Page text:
Whoever said that I trash podiatry on some threads yet am defending it on this one is mistaken. In this thread, I only pointed out what I thought was true (which, by the way, was confirmed by many of the subsequent posters) and was NEVER comparing podiatry to dentistry. I think that they are similar in that they mimic medical school in the 1st two years, but diverge in the 3rd and 4th years.

I think that pods may get a little bit more exposure to general medicine compared with dental students (which has been stated by several posters here) and that pods do not get the same amount of general medicine exposure as an MD or DO student. What's so inflammatory about that!!?? It's been said many times on many posts. All doctors serve their patients no matter what their specialty is. MD's, DO's, DPM's, DDS's, OD's, etc.

I wouldn't want anyone but a dentist to touch my mouth!!
 

neeky

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JML,

I agreed with all your posts, thank you for the info and the clarification and the classy way in which you approached this thread. I however, am a little disturbed by your use of the word "gay" I am not overtly "PC" but I do attend a very liberal college where many of my friends are in fact Gay, lesbian and trans. I hope you do not use this horrible slang ( i am totally assuming you were being sarcastic) that people sometimes use instead of saying "dumb" "lame" etc. I don't mean to pick on details but it has always been one of my pet peeves and it can be hurtful. Just some friendly thoughts on the matter, and it is true you never know who you could be offending wether it be someone at a cocktail party or even one of your own patients.
Peace!
:D
 

neeky

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Okay,

ummm...now I am really sad. That is exactly what I was hoping you were not using the term gay like that. Gay is supposed to be used to mean "happy, gleeful etc" according to Webster.
In addition gay is to be used to mean homosexual, using it to mean "stupid, silly" is very insulting and used by kids who don't know any better. I hope for your patient's and colleagues' sake that you don't use it around them, because if one of them is gay and you are unaware, they will be totally offended. That in essense, is my point. We all need to be respectful of others even if their lifestyle is in the minority. This kind of misuse and subtle put down of the homosexual community is something that we should stop ourselves from doing no matter how minute and unimportant it may seem.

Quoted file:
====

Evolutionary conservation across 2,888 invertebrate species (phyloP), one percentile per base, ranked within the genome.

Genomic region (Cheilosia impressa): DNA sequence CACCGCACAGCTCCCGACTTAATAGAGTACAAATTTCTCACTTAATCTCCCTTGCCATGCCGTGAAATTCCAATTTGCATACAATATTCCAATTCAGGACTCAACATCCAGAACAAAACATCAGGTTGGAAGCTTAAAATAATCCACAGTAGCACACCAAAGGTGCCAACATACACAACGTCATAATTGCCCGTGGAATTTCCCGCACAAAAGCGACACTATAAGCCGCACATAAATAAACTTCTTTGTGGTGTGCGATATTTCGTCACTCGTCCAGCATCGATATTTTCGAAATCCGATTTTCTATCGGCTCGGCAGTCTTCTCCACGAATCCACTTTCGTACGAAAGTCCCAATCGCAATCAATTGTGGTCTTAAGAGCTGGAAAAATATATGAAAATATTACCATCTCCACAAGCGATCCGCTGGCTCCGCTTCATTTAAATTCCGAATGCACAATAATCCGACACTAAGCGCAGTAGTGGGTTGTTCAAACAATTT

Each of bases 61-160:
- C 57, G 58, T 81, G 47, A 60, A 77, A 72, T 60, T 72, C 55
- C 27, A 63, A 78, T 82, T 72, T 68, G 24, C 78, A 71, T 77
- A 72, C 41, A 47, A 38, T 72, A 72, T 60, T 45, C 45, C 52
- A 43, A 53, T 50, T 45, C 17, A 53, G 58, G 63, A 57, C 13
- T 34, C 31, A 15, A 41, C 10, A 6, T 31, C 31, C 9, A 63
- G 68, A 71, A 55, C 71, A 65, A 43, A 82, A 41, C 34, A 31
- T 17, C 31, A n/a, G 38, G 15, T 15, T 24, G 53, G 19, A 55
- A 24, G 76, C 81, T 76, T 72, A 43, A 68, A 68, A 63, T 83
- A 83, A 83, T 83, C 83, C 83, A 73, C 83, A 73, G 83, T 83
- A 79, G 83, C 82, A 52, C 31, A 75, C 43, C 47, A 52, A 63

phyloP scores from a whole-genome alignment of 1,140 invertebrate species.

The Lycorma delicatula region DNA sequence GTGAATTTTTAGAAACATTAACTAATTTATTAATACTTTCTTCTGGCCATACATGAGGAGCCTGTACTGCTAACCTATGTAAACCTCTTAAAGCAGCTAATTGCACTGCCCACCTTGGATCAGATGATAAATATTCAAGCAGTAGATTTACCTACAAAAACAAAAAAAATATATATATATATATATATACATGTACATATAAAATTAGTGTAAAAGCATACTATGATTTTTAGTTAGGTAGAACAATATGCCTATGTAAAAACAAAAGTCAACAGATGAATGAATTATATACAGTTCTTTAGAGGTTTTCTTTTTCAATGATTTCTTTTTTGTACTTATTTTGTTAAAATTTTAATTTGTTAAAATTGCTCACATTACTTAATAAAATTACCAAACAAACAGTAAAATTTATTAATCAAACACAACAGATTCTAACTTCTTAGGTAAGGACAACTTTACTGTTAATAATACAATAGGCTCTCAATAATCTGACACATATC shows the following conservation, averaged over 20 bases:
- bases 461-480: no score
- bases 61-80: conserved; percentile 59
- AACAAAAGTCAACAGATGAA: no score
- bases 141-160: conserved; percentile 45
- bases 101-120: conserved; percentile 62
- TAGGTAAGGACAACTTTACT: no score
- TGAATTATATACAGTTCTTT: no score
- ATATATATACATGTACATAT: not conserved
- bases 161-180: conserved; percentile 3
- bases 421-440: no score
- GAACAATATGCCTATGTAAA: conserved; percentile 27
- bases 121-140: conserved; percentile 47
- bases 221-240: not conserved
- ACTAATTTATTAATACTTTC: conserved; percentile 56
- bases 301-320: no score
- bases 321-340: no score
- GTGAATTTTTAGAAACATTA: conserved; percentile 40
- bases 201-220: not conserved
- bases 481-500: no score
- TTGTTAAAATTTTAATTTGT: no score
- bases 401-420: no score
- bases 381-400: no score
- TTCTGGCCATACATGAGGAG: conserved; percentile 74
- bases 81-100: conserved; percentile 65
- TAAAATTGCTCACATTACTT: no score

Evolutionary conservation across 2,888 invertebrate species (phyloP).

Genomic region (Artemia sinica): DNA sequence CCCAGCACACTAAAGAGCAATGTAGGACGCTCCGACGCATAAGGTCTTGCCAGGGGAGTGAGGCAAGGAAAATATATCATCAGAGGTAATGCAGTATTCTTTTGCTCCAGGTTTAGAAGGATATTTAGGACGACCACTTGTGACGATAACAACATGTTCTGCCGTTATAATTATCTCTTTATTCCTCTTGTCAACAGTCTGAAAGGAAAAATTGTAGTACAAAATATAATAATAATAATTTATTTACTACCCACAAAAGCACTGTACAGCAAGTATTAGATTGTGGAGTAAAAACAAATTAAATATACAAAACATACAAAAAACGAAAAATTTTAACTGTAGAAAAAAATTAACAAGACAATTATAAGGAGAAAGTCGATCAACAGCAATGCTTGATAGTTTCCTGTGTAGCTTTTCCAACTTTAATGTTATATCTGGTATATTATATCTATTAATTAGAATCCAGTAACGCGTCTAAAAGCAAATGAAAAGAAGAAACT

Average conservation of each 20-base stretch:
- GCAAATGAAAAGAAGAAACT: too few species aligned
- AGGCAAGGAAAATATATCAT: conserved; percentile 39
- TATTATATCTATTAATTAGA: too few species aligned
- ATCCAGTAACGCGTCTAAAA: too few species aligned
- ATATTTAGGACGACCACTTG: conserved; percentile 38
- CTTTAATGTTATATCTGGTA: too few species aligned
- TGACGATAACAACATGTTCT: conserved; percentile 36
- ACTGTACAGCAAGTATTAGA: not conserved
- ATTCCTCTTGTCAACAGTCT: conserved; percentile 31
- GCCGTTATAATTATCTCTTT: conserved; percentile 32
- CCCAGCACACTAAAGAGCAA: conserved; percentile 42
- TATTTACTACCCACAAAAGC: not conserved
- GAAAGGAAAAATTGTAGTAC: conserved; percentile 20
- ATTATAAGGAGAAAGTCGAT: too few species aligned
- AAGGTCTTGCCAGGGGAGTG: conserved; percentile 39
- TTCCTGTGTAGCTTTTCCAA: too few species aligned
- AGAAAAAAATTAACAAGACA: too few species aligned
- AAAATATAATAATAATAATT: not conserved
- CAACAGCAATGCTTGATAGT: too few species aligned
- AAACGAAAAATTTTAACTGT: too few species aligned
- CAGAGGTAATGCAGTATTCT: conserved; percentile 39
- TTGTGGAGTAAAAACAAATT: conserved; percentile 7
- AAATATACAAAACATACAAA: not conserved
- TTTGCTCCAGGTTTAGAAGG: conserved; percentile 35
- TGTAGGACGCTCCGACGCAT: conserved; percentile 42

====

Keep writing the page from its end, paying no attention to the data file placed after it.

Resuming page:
Let's not be "straight" about these issues. :)
 

efs

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the message,

You don't need to reply to posts like that. It is painfully obvious that he is posting only his uninformed opinion (Class of 2006 - hasn't yet even started his own training, let alone know anything about others). He is trying to be inflammatory. Brush it off. No need to reply to comments like those.
 

efs

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drmoon,

I was not tring to be antagonistic. Many of your comments are opinon and obviously so. Others are opinion, but appear to be presented as fact. (i.e. Dentists suicide rates for one.) there were several others.

What really prompted that comment though, was my impression of your views on MD/DO training. Consider what you thought of DPM training in your first year vs. what you percieve it to be now. At this point you might be considered a pre-DO student. I firmly believe that your perception of their clinical training will change after you have completed it. At this point you seem to be almost militantly upholding the greatness of this training. This leads me to beleive that you haven't looked into it as much as you might. There are DOs out there who talk about how much they think thier training sucked and did not meet up to their expectations.

I think all of these professions have places that offer excellent trainning, and some at which the training might be considered sub-par. Comparing one profession against another is a futile excercise. Asking why one might choose to enter one vs. another can be enlightening and thought provoking, but it is ultimately an individual decision. What is right for one person might not be so for another.
 

efs

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[email protected],

•••quote:•••At least I don't talk **** out of my ass when I don't even know the true statistics about other professions! ••••Umm, yeah you did. Look at your previous post. Who looks like an idiot?
 
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Yah-E

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You know, Eric and Message,